Erie, Pa., Bishop Lawrence Persico Reacts To Grand Jury Report NPR's Audie Cornish speaks with Bishop Lawrence Persico of the diocese in Erie, Pa., about the grand jury report on how years sexual abuse were covered up throughout Catholic churches in the state.

Erie, Pa., Bishop Lawrence Persico Reacts To Grand Jury Report

Erie, Pa., Bishop Lawrence Persico Reacts To Grand Jury Report

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NPR's Audie Cornish speaks with Bishop Lawrence Persico of the diocese in Erie, Pa., about the grand jury report on how years sexual abuse were covered up throughout Catholic churches in the state.

AUDIE CORNISH, HOST:

The state of Pennsylvania and the Catholic Church are reeling from the revelations of a grand jury report on the abuse of more than a thousand children by more than 300 priests over 70 years. The details of the report are graphic, horrifying and difficult to listen to.

Here is how Pennsylvania Attorney General Josh Shapiro described the findings at a press conference yesterday.

(SOUNDBITE OF PRESS CONFERENCE)

JOSH SHAPIRO: It was child sexual abuse, including rape committed by grown men - priests against children.

CORNISH: Most current and past bishops from the Pennsylvania dioceses did not cooperate with the grand jury, a fact that Pennsylvania Attorney General Josh Shapiro highlighted during a press conference. The bishop who did testify before the grand jury was Bishop Lawrence Persico. He oversees the Erie Diocese, and he joins us now. Welcome to the program.

LAWRENCE PERSICO: Thank you, Audie.

CORNISH: Were you surprised by the findings from the report that came out?

PERSICO: Yes. I considered it devastating and very difficult reading and upsetting because I know it will upset a lot of people. And it's just - it was a terrible, terrible tragedy.

CORNISH: After the clergy sex abuse scandal in Boston many years ago, why would you be surprised? I mean, isn't the sense right now that there are many years of abuse that were not reported within the Catholic Church, and that that's not uncommon?

PERSICO: Well, back in 2002, we thought we were moving in the right direction and that these things would be handled properly. However, as you said earlier, these are cases going back 70 years. And when you put them all together, for all six dioceses, you just begin to see how tragic this whole thing was, and also the fact that it could've been handled better.

CORNISH: Can the Catholic Church at this point be trusted to investigate claims of abuse on its own?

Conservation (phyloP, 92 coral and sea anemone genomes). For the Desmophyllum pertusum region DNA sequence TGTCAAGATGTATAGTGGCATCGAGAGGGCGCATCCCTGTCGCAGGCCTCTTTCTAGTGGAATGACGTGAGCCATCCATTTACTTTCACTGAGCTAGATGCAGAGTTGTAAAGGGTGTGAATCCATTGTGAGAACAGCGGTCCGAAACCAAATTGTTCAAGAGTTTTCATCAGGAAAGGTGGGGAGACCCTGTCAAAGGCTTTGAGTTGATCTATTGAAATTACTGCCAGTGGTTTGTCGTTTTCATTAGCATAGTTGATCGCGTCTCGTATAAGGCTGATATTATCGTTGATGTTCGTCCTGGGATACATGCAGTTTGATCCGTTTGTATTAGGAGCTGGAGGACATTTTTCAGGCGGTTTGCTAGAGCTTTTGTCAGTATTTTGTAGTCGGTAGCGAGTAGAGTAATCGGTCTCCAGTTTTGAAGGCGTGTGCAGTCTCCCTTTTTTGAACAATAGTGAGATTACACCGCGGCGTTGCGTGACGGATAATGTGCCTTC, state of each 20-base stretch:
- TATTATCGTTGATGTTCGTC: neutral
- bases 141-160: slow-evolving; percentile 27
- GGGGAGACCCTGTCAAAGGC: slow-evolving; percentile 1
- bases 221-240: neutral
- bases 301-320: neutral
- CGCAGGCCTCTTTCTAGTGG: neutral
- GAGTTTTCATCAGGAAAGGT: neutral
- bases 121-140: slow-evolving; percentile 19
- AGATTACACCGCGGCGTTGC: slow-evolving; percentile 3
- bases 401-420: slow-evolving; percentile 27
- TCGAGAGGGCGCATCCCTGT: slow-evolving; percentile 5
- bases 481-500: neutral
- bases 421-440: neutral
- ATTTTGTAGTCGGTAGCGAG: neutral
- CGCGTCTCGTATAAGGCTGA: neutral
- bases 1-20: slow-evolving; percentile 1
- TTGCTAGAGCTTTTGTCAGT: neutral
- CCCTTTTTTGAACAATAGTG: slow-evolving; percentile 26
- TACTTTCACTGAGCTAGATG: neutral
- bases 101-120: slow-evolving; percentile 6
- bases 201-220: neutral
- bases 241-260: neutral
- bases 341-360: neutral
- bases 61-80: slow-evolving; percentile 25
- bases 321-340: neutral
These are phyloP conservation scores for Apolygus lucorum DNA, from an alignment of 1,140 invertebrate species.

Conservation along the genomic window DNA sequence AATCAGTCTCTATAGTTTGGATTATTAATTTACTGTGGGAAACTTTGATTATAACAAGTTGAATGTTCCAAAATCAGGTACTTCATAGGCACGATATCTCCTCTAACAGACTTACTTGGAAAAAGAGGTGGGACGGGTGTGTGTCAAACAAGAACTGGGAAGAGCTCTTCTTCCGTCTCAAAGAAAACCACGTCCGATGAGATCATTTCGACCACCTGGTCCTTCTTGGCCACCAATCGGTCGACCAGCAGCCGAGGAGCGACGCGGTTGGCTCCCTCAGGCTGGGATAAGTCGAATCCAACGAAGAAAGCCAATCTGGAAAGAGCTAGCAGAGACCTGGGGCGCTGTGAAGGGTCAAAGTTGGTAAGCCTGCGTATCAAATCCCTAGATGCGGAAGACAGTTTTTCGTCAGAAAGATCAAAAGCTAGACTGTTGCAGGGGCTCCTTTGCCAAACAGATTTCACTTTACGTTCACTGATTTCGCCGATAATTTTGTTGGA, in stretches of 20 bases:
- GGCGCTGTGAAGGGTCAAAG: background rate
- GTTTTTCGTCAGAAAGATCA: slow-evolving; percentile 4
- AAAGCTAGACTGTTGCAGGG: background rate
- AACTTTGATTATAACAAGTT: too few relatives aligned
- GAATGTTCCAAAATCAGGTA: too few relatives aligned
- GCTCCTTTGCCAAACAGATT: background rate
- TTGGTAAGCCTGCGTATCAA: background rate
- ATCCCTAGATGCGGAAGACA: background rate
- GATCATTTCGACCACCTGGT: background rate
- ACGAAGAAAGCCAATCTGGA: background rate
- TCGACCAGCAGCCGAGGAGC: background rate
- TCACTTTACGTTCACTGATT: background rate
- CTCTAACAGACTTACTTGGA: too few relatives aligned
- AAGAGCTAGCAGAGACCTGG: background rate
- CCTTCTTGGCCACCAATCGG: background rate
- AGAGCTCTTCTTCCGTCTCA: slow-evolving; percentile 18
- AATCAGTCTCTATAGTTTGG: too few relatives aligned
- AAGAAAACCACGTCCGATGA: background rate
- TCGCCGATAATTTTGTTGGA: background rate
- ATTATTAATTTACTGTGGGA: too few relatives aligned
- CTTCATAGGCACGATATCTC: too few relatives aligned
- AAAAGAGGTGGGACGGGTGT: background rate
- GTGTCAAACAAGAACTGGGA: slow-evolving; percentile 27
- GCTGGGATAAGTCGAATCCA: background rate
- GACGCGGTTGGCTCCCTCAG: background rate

PERSICO: No. I don't think it should because that was one of the other pieces of our policy that we have independent investigators. Instead of having bishops or priests investigate these - I mean, they're not trained investigators. And I just think that causes more problems. Whereas when we have professional people who come in and investigate a case, they have served in the justice system, and they do a much better job than we are able to do.

CORNISH: You know, a couple of days before the release of the report, you wrote to your parishioners about what you expected to learn. And you said at the end of that letter - you reminded them that what happened is in the past, and that is not the future. Why did you want to say that?

PERSICO: Yes.

CORNISH: I mean, this stuff is only just coming out now. I don't think people are ready to put it behind them.

PERSICO: No, they're not. But the majority of the abuse cases are over a 70-year period. Even the most recent one we had was probably about 10 years ago. I think we have to look at this as a very tragic period. We also have to look at the process of healing and looking forward so that these folks who have been abused can have some certainty that they will not be ignored.

CORNISH: What's your response to Catholic parents who are reading this report, and they don't want to put their child anywhere near clergy alone?

PERSICO: First of all, let me say that, you know, I can understand their feelings because - who do you trust? Priests were always held to a high standard. And now, you know, is it safe for my child to be around this priest? That is something that we're going to have to earn again - that trust. It's going to take time.

CORNISH: Father Lawrence Persico is the bishop of Erie, Pa. Thank you so much for speaking with ALL THINGS CONSIDERED.

PERSICO: Oh, you're welcome. Thank you.

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